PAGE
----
The details can never be known: even Democrats acknowledge that whatever conversations Mr. Trump and Mr. Cohen may have had are covered by attorney-client privilege and cannot be subpoenaed in court.

It's not illegal for Mr. Trump to spend his own money however he pleases, but assuming events took place as hypothesized above, did he break campaign finance laws by not reporting this expense?  Absolutely not: he has not paid back his lawyer at all, hence he has no such campaign expense to be reported.

Well then, maybe Mr. Cohen broke campaign finance laws by not reporting the sums he personally paid out on Mr. Trump's behalf?  Ah, that's where things get interesting.

Loopholes, Lawyers, and Schemes

Consider the hotels a candidate and his staff stay in on the campaign trail.  Do Hilton and Marriott have to report campaign contributions when candidates occupy their rooms?  Of course not: they send the campaign a bill and expect to get paid.  Not all the bills get paid before the election; some don't get paid until months or even years afterwards.

If you think about it for a moment, those expenses will not get reported, at least not soon enough to make any difference.  They won't get reported by the vendors because they expect to get paid; and they won't get reported by the campaign because they have in fact not yet been paid.  By the time the hotel writes the bills off as uncollectable, they may well have forgotten the purpose of the stay and forget to report at all - and, since the election is so far in the past, nobody else will care either.

In the case of the Stormy Daniels payment, Mr. Cohen has been Mr. Trump's lawyer and friend for many years.  Is Mr. Cohen going to sue Mr. Trump for nonpayment of an invoice?  Of course not; he's just going to leave it on the tab.  If Mr. Cohen can collect from Ms. Daniels because she violated the agreement, Mr. Trump owes him nothing and one can argue that he ought to split the profit of the damages with Mr. Trump.

If Mr. Cohen can't collect from Ms. Daniels, he might get his money in 2025 from retired President Trump, plus interest, as which point Mr. Trump can report the expense in his last filing when the Trump for President Campaign Fund finally closes down.

Or maybe Mr. Cohen will get stiffed on the bill and write it off as a bad debt.  Then, and only then, might it be considered a reportable campaign contribution - but again, the report will be years beyond any possible relevance.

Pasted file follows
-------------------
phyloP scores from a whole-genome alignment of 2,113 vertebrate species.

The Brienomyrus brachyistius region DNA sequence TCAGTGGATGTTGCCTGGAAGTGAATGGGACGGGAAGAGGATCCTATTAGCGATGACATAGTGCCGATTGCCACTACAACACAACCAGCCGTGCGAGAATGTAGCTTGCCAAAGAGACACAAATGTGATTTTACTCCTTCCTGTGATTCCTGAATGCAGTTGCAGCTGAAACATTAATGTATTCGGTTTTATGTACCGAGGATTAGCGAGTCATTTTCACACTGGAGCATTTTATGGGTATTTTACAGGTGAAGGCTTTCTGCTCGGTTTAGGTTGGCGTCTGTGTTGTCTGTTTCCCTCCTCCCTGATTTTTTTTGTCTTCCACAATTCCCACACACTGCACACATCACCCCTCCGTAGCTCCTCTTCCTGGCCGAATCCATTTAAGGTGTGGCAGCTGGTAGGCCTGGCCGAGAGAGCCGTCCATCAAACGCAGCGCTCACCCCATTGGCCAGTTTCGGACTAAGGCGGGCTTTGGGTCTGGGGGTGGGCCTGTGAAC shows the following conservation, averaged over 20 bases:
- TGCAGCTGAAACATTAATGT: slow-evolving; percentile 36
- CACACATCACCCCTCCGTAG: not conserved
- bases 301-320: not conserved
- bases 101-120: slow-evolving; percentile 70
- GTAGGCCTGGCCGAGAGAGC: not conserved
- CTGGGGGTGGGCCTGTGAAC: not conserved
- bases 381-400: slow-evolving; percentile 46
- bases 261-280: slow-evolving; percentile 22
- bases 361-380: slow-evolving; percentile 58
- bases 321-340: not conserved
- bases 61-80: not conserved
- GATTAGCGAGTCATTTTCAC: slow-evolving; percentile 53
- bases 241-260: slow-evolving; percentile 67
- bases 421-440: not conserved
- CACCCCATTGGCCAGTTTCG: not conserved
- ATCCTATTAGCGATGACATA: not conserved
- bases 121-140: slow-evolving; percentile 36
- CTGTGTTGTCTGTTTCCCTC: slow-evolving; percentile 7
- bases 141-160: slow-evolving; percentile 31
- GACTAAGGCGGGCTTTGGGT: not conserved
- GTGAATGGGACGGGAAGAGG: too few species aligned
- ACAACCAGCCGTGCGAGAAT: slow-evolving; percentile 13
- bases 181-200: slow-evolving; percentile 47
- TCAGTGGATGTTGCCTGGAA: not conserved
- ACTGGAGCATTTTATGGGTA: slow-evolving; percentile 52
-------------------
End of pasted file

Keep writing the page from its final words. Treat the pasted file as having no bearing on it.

Whether or not he realized it or intended it, Mr. Trump has just driven a stake through the heart of campaign finance laws.  All you need is a rich friend who's a lawyer, and to be rich yourself.  With that combination, you can concoct protected schemes to pay for anything you please, and avoid all reporting requirements perfectly legally.

Ms. Daniels' 15 minutes of fame has revealed that our campaign finance laws have no clothes.  How's that for an aging stripper, who'd otherwise be well on her way to being forgotten?

Once the circus has moved on, though, she may find herself in a compromising position.  If Mr. Cohen sues her for violating the agreement - as, apparently, he has every ability to do, and a strong chance of winning - will the Democrats come to her aid, or will she end up stripped for real?

Read other articles by Hobbes or other articles on Partisanship.
Reader Comments

This Stormin' Whorein' is what the "Mainstream" media does best, it's what they know best, it is who they are....

March 29, 2018 11:28 AM

Everybody has been careful to say "Donald Trump," and to not say "President Trump." There are 2, count them, two, men named Donald Trump these days, one of whom has recently filed for a divorce.

Could it be that the MSM has leaped to the wrong conclusion? I would really like to see the detailed wording of Ms. Daniels' confidentiality agreement.

March 29, 2018 6:16 PM

You aren't the only ones asking this question:

but I like your answer better. They say the would not have paid unless the story was true, which is arrant nonsense - the MSM are happy to publish uncorroborated lies, so keeping her quiet would be sensible regardless of truth.

Sigh. They don't get it.

March 29, 2018 8:22 PM